The main problem for the Greens in Britain and Ireland is they are seen as an environmental force as opposed to a party with nuanced and broader concerns.

    I don’t think McKenna and Sergeant can move the perception from the sectional to the national in the next election, they didn’t managed to convince large numbers of the Irish public when they had a coherent and growing European movement behind them, I doubt they’ll do it when Green EU HQ is upset with many of their local/Irish ‘Green’ proclamations.

  • Crataegus

    Mark

    They were all over the place on Europe and certainly gave the impression that many of them were passionately opposed to aspects of the Union. No clear message came across which would suggest not only splits but perhaps poor leadership.

  • Tochais Siorai

    The divide within the party is a common feature within Green parties everywhere between, for want of better words, fundamentalists and pragmatists. The Irish Greens had been caught between the two up until Patricia Mc Kenna lost her Euro seat and the pragmatist wing are now clearly dominant.

    They missed a great opportunity to raise the profile of the party by not running Eamon Ryan against Mary Mc Aleese in a presidential election – he’s an impressive performer and I reckon he could’ve got 35% of the vote in a head to head contest which would have been a fantastic result.

  • J Kelly

    The green maybe doing well in these polls but the big story that many want to ignore is that SF are incresing steadily and it could be SF who become the real king makers.

  • Glen Taisie

    J Kelly

    “many want to ignore is that SF are increasing steadily and it could be SF who become the real king makers.”

    In the 2005 Meath by-election Sinn Fein added a massive 45 votes to their 2002 total.

    Won’t be High Kings of Tara then !!!!!!!!!!!

    .

  • J Kelly

    Glen Taise
    Now Now trying to make a cheap point by using a bye election. I thought you were better than that.

    Sinn Fein Up 45
    Greens down 1474
    Fianna Fail down 12667

    So by your reckoning the greens and FF are finished.

    You know as well as i do that SF are on the rise and could well be in pole position to influence who is the government after the next election.

  • Crataegus

    J Kelly

    Labour will be the King maker with FF unless something drastic happens. Or there just might be FF & FG coalition.

    TS

    I could not understand why they didn’t run against Mary? Does anyone know? Perhaps another sign of poor leadership?

  • J Kelly

    Crataegus maybe so but Sinn Fein will be in the mix with FF having to give a coalition or a minority government with SF support serious consideration.

  • Tochais Siorai

    Crataegus, the main reason was finance. The leading lights thought it would put the party in too much debt which was a fair point but many within thought it worth the risk for the momentum it would generate.

  • seabhac siulach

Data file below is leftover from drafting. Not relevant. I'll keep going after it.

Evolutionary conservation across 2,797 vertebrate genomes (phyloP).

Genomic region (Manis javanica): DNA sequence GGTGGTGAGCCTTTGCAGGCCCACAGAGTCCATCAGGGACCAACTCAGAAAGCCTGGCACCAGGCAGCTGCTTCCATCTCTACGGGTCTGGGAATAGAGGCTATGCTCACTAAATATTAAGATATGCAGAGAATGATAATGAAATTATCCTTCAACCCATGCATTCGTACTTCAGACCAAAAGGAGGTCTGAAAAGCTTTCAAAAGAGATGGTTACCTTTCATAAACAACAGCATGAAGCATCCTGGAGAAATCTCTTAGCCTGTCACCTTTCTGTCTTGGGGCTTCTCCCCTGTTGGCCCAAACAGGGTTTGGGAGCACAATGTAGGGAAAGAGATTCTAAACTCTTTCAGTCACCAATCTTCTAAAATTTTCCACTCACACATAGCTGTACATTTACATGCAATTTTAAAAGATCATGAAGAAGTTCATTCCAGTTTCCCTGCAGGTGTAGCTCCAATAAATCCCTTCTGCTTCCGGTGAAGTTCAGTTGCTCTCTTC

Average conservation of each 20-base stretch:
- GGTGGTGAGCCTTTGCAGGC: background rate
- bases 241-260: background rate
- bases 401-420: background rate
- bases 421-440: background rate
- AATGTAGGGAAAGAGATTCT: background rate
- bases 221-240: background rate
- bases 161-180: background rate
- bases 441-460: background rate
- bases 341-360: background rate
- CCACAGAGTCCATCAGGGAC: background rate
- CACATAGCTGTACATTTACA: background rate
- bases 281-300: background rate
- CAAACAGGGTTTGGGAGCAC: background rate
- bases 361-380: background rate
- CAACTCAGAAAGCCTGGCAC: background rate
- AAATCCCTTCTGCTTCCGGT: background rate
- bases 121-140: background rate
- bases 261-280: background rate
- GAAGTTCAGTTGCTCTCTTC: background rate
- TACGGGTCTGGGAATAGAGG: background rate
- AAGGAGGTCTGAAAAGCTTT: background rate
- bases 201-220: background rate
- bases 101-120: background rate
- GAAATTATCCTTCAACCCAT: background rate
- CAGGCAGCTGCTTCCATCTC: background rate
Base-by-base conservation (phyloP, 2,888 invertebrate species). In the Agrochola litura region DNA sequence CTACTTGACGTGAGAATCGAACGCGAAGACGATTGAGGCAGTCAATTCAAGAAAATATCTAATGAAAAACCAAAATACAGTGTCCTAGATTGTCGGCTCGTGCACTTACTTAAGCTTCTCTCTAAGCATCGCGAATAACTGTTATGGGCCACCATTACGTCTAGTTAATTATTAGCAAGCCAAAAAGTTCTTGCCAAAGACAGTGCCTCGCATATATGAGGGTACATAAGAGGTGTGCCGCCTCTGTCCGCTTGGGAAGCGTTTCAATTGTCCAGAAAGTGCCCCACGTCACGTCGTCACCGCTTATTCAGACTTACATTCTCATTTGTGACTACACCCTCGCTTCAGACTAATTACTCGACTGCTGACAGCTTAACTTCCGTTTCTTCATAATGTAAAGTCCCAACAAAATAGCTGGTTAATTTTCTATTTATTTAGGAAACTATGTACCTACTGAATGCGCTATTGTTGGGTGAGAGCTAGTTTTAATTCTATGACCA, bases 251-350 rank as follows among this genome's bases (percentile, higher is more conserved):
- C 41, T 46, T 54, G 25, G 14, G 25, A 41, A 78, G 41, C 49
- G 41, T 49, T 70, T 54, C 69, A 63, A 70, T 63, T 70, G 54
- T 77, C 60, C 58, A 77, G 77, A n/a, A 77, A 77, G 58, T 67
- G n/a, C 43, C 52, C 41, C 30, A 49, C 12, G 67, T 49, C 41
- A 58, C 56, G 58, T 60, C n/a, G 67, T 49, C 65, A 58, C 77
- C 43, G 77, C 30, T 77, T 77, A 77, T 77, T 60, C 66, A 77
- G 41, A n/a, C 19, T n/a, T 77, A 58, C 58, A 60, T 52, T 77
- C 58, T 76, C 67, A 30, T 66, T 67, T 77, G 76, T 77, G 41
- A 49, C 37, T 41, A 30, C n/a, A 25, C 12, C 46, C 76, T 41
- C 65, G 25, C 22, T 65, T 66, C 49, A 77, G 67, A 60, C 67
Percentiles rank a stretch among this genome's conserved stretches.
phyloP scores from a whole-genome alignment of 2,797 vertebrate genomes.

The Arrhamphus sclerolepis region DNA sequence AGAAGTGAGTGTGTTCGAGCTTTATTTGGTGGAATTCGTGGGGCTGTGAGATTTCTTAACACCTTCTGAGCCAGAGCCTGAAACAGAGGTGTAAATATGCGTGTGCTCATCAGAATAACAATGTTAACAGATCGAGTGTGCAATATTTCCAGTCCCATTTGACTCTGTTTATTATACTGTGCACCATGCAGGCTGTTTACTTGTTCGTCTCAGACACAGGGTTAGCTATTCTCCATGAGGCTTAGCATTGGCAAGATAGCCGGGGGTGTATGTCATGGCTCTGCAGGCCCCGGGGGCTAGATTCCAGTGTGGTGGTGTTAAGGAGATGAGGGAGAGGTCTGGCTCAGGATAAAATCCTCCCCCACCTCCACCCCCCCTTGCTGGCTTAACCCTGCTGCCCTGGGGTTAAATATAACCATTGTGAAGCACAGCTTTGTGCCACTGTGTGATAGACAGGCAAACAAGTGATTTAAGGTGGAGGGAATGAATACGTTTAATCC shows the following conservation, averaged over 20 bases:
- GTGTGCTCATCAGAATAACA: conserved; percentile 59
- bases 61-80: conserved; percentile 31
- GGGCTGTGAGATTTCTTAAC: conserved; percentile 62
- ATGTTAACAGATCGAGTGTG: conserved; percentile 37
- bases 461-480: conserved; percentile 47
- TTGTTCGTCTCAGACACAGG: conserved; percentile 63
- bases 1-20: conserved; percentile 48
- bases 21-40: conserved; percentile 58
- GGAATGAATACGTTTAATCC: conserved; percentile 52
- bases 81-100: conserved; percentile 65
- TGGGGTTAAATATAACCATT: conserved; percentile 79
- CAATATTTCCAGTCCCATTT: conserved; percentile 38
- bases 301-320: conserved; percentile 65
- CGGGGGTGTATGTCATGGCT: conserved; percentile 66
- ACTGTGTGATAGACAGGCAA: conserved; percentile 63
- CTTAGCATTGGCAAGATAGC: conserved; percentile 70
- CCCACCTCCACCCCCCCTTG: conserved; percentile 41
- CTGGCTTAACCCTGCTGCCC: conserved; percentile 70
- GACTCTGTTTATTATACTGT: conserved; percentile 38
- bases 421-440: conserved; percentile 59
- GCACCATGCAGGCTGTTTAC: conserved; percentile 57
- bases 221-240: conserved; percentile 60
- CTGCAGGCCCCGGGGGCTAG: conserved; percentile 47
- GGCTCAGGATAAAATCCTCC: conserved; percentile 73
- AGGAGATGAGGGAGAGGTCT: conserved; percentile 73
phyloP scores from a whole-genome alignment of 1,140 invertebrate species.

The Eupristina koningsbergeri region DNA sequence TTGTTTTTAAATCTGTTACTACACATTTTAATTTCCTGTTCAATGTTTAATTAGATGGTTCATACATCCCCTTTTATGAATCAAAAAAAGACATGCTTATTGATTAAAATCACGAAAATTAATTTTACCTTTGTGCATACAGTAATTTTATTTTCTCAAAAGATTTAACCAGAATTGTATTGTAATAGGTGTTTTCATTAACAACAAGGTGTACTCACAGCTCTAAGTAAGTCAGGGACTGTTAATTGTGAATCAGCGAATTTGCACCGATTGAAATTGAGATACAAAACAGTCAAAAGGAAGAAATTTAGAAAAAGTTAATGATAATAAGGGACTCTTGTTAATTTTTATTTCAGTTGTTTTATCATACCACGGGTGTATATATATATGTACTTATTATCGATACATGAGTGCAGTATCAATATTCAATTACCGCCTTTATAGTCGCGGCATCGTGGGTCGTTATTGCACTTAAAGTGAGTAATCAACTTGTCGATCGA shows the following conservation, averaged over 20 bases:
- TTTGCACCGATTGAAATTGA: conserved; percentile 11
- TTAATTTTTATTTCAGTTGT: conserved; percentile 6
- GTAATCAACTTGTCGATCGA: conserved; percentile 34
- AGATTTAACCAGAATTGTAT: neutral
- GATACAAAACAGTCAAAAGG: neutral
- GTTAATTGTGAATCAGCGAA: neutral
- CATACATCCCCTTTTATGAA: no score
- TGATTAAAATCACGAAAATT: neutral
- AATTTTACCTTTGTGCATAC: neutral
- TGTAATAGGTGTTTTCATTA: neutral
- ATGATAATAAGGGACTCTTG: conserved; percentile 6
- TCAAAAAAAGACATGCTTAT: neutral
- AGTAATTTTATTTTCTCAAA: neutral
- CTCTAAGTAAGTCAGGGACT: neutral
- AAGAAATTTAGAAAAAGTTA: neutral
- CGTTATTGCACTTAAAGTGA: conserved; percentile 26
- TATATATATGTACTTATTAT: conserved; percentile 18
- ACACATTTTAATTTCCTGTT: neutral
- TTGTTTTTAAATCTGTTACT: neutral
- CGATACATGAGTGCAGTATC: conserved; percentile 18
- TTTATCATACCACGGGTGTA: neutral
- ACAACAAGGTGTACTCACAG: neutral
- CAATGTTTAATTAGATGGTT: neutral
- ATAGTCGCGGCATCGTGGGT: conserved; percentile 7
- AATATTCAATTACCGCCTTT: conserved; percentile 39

“In the 2005 Meath by-election Sinn Fein added a massive 45 votes to their 2002 total.”

    That Sinn Fein in 2005 managed to maintain their vote in the middle of the biggest media onslaught against any political party in modern times (I refer to the media circus relating to the McCartney murder and the Northern Bank robbery) is surely the remarkable point…not the fact that they ‘merely’ added an extra 45 votes…

    It is that resilience that must be of major concern to the other parties…what is left in the armoury to throw at Sinn Fein now??

    As a final point, one must always remember that opinion polls consistently under report support for Sinn Fein, as many are still reluctant to admit publicly their support (even to opinion pollsters).

  • Crataegus

    TS

    Thanks always wondered. It struck me that they had inadvertently found themselves in front of the goal; ball at their feet and what do they do, head back down the pitch without taking a shot. I think they made a big mistake for in a 1 to 1 with Mary the publicity and support would have outweighed any loss of money. Also as there would have been only 2 candidates they didn’t need to run a slick and heavily postered and financed campaign they could have made virtue out of prudence. Opportunities like that don’t come often.

  • Brian Boru

    “As a final point, one must always remember that opinion polls consistently under report support for Sinn Fein, as many are still reluctant to admit publicly their support (even to opinion pollsters).”

    That’s only in the Six Counties. Last time in 2002 they were polled arouind 8% but got 6.5%. They are now polled 11% but this falls to 10% among those likely to vote. I think they will make gains but maybe not as high as their most optimistic expectations. I don’t expect them to overtake Labour whose support 11% rises to 12% among those likely to vote – and even if they did on first-preferences, they will do badly on transfers. It was this latter problem that gave them 5 seats on 6.5% compared to 6 seats for the Greens on 3.9% the last time and 8 seats for the PD’s on 4.% in 2002.